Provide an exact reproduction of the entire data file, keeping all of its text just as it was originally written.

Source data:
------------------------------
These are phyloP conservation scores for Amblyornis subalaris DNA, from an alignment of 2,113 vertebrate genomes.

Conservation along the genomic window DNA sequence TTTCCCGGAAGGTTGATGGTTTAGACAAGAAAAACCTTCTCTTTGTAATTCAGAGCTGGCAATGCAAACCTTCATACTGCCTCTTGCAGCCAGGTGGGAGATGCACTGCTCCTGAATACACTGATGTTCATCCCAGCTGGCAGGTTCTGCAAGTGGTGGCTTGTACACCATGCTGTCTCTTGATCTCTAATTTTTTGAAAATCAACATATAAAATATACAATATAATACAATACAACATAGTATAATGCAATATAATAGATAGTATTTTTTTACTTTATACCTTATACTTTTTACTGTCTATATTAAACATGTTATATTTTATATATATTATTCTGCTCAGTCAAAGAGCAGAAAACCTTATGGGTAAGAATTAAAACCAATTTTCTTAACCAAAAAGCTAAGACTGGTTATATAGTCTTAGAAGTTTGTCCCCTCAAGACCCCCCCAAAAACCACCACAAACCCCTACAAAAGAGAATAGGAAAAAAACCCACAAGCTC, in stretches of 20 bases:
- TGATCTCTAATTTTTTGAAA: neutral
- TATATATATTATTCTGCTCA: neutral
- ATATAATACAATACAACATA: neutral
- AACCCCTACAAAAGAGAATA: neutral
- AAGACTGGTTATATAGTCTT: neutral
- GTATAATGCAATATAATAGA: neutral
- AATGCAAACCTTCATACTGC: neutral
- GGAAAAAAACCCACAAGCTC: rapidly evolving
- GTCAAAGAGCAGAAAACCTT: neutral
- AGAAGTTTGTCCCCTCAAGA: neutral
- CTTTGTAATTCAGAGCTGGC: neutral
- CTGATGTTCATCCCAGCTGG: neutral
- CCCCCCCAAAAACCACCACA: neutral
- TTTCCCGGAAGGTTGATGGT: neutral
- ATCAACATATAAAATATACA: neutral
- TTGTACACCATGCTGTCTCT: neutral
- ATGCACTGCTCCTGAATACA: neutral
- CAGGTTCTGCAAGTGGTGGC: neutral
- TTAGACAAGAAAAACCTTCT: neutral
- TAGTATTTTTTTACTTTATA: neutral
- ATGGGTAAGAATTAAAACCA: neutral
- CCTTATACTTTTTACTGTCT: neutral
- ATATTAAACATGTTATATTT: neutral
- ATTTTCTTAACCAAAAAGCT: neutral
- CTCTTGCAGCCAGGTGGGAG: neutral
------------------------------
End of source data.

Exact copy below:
These are phyloP conservation scores for Amblyornis subalaris DNA, from an alignment of 2,113 vertebrate genomes.

Conservation along the genomic window DNA sequence TTTCCCGGAAGGTTGATGGTTTAGACAAGAAAAACCTTCTCTTTGTAATTCAGAGCTGGCAATGCAAACCTTCATACTGCCTCTTGCAGCCAGGTGGGAGATGCACTGCTCCTGAATACACTGATGTTCATCCCAGCTGGCAGGTTCTGCAAGTGGTGGCTTGTACACCATGCTGTCTCTTGATCTCTAATTTTTTGAAAATCAACATATAAAATATACAATATAATACAATACAACATAGTATAATGCAATATAATAGATAGTATTTTTTTACTTTATACCTTATACTTTTTACTGTCTATATTAAACATGTTATATTTTATATATATTATTCTGCTCAGTCAAAGAGCAGAAAACCTTATGGGTAAGAATTAAAACCAATTTTCTTAACCAAAAAGCTAAGACTGGTTATATAGTCTTAGAAGTTTGTCCCCTCAAGACCCCCCCAAAAACCACCACAAACCCCTACAAAAGAGAATAGGAAAAAAACCCACAAGCTC, in stretches of 20 bases:
- TGATCTCTAATTTTTTGAAA: neutral
- TATATATATTATTCTGCTCA: neutral
- ATATAATACAATACAACATA: neutral
- AACCCCTACAAAAGAGAATA: neutral
- AAGACTGGTTATATAGTCTT: neutral
- GTATAATGCAATATAATAGA: neutral
- AATGCAAACCTTCATACTGC: neutral
- GGAAAAAAACCCACAAGCTC: rapidly evolving
- GTCAAAGAGCAGAAAACCTT: neutral
- AGAAGTTTGTCCCCTCAAGA: neutral
- CTTTGTAATTCAGAGCTGGC: neutral
- CTGATGTTCATCCCAGCTGG: neutral
- CCCCCCCAAAAACCACCACA: neutral
- TTTCCCGGAAGGTTGATGGT: neutral
- ATCAACATATAAAATATACA: neutral
- TTGTACACCATGCTGTCTCT: neutral
- ATGCACTGCTCCTGAATACA: neutral
- CAGGTTCTGCAAGTGGTGGC: neutral
- TTAGACAAGAAAAACCTTCT: neutral
- TAGTATTTTTTTACTTTATA: neutral
- ATGGGTAAGAATTAAAACCA: neutral
- CCTTATACTTTTTACTGTCT: neutral
- ATATTAAACATGTTATATTT: neutral
- ATTTTCTTAACCAAAAAGCT: neutral
- CTCTTGCAGCCAGGTGGGAG: neutral